DEA holds drug take-back day

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The United States Drug Enforcement Agency hosted its third National Prescription Drug Take Back day Oct. 29 across the U.S., where citizens could take their unused prescription drugs to any one of several pre-approved dropoff sites and leave the prescription drugs they no longer need to take. The DEA would then dispose of the drugs in a safe and legal way.

Many Americans are prescribed drugs that they end up not needing to take, and those drugs end up piling up in their medicine cabinets, with those who were prescribed them left with no idea of how to safely dispose of them. There is the matter of worrying about the drugs getting out of the bottles and contaminating the environment around them, but there is also the worry about thieves stealing the personal, printed information off of the prescription bottle, leaving those who threw them away the potential victims of identity theft.

The second annual National Prescription Drug Take Back day was held April 30 and experienced a huge turnout. The DEA collected more than 376,593 pounds, which translates in to 188 tons, of unwanted or expired medications for safe and proper disposal at the 5,361 take-back sites that were available in all 50 states. The first event was held in September 2010, and had 55 percent less of the amount of drugs turned in, with Americans bringing in 242,000 pounds, or 121 tons, of unused prescription medications.

In addition to needing to dispose of them properly for safety reasons, the DEA wants people to dispose of them to keep potential abuse from happening. According to a 2009 government survey, more than 7 million Americans currently abuse prescription drugs. If people throw potentially addictive drugs into the trash, drug addicts, or those who sell to drug addicts, can find the medications and continue the cycle of abuse.

The Partnership for a Drug Free America says that each day, 2,500 teens are using prescription drugs to get high for the first time, leading many of them into a life of addiction. And many studies show that the drugs that are obtained for that initial period of use are found in family and friends’ medicine cabinets, making those unused drugs that sit around the house an even bigger danger for the youth of America.

Americans across the nation said the event gave them a feeling of security about turning in medications that they no longer had need for. Bonnie Clevenger, a Bay City, California resident, said she was grateful for the event. She showed up to the designated take-back site with a large paper bag full of hers, her family’s and her friends’ unused prescription drugs.

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“I have medicine from when my mom died two years ago. You don’t really know what to do with it. It’s kind of dangerous,” she said. “This is awesome because I can get rid of and dispose it more easily.”

Seattle, WA resident Bill Eng, 89, said he was grateful for the program because he had so many unused prescription drugs that he worried about his grandchildren getting into them and ingesting a potentially harmful substance. He once took a bag full of unused prescriptions to his doctor, he said, who was glad he was trying to properly dispose of them but had no idea what to do with them from there.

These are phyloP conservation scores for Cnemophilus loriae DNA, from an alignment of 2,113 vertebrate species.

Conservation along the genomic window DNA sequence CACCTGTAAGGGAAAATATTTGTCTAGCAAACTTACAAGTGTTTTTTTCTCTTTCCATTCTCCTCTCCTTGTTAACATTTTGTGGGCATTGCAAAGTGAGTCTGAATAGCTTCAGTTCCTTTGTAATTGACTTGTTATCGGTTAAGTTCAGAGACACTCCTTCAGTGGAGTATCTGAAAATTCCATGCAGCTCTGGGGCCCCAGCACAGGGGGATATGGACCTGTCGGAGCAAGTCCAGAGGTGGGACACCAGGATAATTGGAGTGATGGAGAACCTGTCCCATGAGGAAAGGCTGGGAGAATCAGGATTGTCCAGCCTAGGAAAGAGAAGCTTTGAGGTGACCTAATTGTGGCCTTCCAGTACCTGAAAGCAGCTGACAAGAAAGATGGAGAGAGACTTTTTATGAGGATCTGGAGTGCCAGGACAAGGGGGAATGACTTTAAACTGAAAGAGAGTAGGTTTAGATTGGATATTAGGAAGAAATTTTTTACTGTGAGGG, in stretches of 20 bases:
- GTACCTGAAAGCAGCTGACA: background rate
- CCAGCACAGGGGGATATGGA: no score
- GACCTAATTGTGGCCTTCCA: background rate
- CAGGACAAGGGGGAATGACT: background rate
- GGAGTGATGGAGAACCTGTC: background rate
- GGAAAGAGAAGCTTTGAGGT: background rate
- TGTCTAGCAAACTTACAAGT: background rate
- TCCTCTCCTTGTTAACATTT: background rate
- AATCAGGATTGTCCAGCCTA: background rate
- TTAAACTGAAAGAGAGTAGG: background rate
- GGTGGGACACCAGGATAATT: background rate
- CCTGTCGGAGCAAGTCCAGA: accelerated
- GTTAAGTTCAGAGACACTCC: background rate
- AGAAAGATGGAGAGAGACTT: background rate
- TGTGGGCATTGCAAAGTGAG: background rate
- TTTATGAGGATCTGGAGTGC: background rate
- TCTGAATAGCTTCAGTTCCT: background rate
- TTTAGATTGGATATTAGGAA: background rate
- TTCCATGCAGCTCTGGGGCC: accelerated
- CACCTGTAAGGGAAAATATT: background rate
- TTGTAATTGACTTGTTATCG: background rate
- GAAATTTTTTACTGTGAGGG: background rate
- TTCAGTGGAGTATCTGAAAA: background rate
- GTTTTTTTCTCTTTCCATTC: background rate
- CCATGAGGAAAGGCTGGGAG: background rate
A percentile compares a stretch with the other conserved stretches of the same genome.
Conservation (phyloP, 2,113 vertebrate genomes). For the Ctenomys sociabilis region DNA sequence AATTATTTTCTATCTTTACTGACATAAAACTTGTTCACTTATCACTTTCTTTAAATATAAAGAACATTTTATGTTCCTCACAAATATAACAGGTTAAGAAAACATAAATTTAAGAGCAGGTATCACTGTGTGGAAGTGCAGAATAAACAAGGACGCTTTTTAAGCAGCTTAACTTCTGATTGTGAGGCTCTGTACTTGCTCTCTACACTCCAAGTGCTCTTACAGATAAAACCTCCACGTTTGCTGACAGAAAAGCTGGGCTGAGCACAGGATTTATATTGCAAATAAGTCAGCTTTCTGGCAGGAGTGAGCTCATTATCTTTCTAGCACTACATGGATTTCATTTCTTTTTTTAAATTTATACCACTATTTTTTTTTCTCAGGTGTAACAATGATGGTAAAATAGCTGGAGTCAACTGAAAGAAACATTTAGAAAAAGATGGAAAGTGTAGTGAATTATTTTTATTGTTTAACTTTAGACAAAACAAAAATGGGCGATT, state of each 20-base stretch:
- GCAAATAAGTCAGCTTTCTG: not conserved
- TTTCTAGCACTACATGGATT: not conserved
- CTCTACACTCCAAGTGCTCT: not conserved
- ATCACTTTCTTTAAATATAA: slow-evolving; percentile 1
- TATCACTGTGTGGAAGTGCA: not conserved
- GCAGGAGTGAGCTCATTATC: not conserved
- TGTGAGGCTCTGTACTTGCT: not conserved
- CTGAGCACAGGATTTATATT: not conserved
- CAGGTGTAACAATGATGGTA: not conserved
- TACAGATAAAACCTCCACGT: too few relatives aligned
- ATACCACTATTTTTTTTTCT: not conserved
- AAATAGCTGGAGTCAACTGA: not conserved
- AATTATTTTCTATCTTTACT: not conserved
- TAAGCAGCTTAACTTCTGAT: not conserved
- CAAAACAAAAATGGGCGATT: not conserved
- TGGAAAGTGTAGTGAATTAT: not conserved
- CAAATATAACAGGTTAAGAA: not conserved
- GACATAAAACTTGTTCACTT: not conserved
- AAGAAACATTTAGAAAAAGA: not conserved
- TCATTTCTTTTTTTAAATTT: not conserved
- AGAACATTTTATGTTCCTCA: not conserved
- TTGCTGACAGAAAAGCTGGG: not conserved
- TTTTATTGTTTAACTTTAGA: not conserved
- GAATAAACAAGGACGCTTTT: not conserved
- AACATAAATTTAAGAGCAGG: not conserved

DEA Seattle Division Assistant Special Agent in Charge Douglas James said the drugs would be incinerated, the only safe way to get rid of unused prescription drugs.

"We're talking about a significant amount of drugs no longer able to be abused or thrown out and end up in the water supply."

After the September 2010 National Prescription Drug Take Back Day was so successful, congress passed legislation to amend the Controlled Substances Act in a way that would allow the DEA to develop a process for safely disposing of unused prescription drugs. In the future, Americans won’t have to wait for one of these events to get rid of their unused medications. The Safe and Secure Drug Disposal Act is the name of the bill that was signed by President Barack Obama Oct. 12, 2010. Until that process is complete, said the DEA, these prescription drug take-back days will continue to be held.

“The amount of prescription drugs turned in by the American public during the first two Take-Back events is simply staggering—309 tons—and represents a clear need for a convenient way to rid homes of unwanted or expired prescription drugs,” said Michele M. Leonhart, who is a DEA administrator. “DEA is hard at work establishing a drug disposal process and will continue to offer take-back opportunities until the proper regulations are in place.”

The numbers are not yet back on the amount of prescription drugs that were taken in on the third take-back day, but the DEA is expecting the event to have been just as successful as the previous two.

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